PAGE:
What Happens on the Read/Write Node When a Query Locks Tables on the Read-Only Node?

Greetings,

We are considering switching to XtraDB Cluster as our new MySQL HA solution. We would deploy clusters consisting of 1 read-write node (select/insert/update/delete), one read node (select only), and 1 abbreviated node strictly for quorum. To avoid potential deadlocks, all write operations would be directed to the read-write node, whereas read (SELECT) operations could be directed to the either node. That said, sometimes even relatively simple SELECT operations can result in tables being locked. If that happens on the read-only node, what happens on the read-write node? Would users on that node potentially freeze because apps are unable to complete queries, due to a table lock on the other node?

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InnoDB uses row-level locking, not table locking. Only two situations can lock rows when reading: SELECT .. FOR UPDATE and SELECT on a table with FKs (which is not recommended in PXC anyways).

Any SELECT .. FOR UPDATE should be executed on your read-write node. All other SELECT can be safely executed on read-onlys.

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Understood, but we’ve seen cases where queries queued up waiting for a lock to be released that was caused by an earlier query, even when all the tables involved were InnoDB. This seems to happen relatively often with IBM’s Cognos product. So the question remains. If a lock condition occurs on the read-only node, does that condition propagate to the read-write node?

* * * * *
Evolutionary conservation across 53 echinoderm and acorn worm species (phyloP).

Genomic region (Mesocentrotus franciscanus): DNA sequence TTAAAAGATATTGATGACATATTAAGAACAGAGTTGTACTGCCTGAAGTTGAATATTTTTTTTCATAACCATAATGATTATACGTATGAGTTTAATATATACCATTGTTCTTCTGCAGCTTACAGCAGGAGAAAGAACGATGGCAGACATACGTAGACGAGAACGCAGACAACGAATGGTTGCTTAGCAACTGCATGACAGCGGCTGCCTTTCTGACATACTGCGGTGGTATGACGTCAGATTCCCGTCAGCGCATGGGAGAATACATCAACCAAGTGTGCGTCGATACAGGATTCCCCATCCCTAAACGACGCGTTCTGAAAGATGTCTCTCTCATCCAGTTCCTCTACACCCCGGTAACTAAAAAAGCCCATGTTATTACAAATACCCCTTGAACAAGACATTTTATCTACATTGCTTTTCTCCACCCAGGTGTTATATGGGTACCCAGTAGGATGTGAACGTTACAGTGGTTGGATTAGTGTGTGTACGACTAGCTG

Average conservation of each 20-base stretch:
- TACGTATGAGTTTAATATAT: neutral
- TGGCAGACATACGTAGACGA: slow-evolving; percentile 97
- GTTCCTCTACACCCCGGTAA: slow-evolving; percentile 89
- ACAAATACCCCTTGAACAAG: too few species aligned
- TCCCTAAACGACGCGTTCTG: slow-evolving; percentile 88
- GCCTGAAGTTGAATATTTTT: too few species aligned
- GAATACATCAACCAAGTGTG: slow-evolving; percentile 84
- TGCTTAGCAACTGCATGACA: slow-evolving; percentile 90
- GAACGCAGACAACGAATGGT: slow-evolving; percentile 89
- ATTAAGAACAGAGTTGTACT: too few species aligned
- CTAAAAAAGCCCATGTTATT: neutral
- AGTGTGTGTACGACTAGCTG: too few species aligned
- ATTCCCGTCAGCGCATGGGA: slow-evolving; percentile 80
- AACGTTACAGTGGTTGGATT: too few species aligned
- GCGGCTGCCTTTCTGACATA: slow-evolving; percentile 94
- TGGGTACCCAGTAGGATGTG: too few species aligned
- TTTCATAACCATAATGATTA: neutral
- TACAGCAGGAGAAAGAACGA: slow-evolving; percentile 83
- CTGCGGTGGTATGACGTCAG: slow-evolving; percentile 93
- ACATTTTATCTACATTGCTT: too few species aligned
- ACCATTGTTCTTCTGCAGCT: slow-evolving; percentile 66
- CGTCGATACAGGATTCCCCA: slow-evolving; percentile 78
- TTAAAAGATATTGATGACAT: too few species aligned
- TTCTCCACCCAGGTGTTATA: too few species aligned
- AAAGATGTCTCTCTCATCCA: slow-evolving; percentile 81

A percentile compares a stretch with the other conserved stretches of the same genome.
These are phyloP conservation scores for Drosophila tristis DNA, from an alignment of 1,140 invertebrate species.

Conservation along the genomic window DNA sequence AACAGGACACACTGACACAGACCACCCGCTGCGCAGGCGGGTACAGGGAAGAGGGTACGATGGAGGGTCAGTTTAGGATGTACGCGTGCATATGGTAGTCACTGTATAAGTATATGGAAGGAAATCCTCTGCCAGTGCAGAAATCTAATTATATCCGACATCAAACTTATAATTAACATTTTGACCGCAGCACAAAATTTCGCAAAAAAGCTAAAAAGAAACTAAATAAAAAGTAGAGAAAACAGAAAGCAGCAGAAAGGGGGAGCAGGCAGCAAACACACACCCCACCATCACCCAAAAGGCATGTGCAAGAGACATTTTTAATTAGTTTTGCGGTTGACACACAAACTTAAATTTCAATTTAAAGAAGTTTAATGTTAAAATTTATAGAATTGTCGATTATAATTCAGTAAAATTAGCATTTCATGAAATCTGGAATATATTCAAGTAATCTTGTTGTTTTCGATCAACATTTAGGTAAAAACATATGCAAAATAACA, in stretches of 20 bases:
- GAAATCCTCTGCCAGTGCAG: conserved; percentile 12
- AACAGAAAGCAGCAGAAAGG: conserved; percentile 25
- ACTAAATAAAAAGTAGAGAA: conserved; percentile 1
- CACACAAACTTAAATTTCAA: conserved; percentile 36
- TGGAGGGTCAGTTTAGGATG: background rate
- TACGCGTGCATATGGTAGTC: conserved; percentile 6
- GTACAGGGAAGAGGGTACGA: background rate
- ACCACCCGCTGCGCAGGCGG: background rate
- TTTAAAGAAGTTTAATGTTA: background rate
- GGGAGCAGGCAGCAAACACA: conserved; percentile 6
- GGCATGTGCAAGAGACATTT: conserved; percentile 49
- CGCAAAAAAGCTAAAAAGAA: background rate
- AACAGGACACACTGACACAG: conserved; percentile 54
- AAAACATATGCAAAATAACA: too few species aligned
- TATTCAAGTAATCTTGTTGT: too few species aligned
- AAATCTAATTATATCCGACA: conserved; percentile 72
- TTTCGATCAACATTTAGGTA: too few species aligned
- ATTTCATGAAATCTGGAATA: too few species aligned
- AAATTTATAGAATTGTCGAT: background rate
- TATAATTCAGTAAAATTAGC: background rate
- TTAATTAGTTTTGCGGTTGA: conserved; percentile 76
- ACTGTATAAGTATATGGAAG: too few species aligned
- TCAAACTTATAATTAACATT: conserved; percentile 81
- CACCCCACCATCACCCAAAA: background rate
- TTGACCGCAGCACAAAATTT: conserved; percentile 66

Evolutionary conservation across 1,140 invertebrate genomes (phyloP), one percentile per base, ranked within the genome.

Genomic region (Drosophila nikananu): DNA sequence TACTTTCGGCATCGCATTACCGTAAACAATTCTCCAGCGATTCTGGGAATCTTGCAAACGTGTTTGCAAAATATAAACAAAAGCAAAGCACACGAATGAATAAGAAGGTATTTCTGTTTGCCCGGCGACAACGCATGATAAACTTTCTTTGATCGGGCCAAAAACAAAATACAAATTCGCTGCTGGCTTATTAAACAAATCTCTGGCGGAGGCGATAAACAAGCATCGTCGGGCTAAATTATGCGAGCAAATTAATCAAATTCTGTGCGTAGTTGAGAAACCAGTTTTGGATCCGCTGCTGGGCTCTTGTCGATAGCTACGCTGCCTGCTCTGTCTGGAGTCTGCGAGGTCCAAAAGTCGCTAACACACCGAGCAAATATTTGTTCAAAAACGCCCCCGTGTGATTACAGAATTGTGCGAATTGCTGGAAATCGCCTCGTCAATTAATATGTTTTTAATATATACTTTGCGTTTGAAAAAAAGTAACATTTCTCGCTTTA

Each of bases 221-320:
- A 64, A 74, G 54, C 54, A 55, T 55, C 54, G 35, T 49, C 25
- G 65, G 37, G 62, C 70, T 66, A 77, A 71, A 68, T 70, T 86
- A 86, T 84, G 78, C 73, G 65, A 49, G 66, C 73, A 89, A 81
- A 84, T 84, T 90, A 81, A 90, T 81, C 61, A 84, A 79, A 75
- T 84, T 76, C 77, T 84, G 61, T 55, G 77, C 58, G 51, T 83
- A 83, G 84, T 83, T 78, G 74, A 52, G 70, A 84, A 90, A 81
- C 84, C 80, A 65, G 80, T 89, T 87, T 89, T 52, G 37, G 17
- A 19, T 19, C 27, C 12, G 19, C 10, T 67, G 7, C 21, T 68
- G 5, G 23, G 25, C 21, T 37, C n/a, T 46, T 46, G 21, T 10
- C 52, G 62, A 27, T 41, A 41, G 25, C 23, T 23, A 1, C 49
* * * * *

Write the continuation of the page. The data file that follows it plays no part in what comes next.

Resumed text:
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Can you share specifics around this? This should not happen in InnoDB. Readers never block writers except the situations I described previously.

No. Nothing propagates between nodes regarding read operations. Any/all locking always and only happens locally.

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The next time it happens, I can paste the query that caused it.

My wording may be imprecise. What I mean is, if a lock causes queries to queue up on node B, can queries issued to node A stall because node A is waiting for a condition to be resolved on B?

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No, because nothing propagates between nodes regarding read operations. If you start a read query on B, there is no mechanism that says “hey ‘A’, I started a locking read on ‘B’”. Nothing is transmitted to other nodes during reads.

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I’m talking about write queries (update, insert, delete) on node A. If the Toys and Elves tables on B are locked by some weird interaction of SELECT statements (we’ve seen this occur with IBM Cognos), and someone tries to update those tables on A, what happens when A tries to replicate the changes to B?

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I know what you’re talking about, and I’m going to repeat myself for a 3rd time by saying that there is no mechanism that relays information regarding SELECT nor any table-locking statements.

To elaborate using your example:

If the Toys and Elves tables on B are locked by some weird interaction of SELECT statements

This should never happen in InnoDB unless you have no/bad indexing, or are using FKs. This is not IBM Cognos, so what you see there is irrelevant to this topic as that is not how InnoDB behaves.

and someone tries to update those tables on A, what happens when A tries to replicate the changes to B?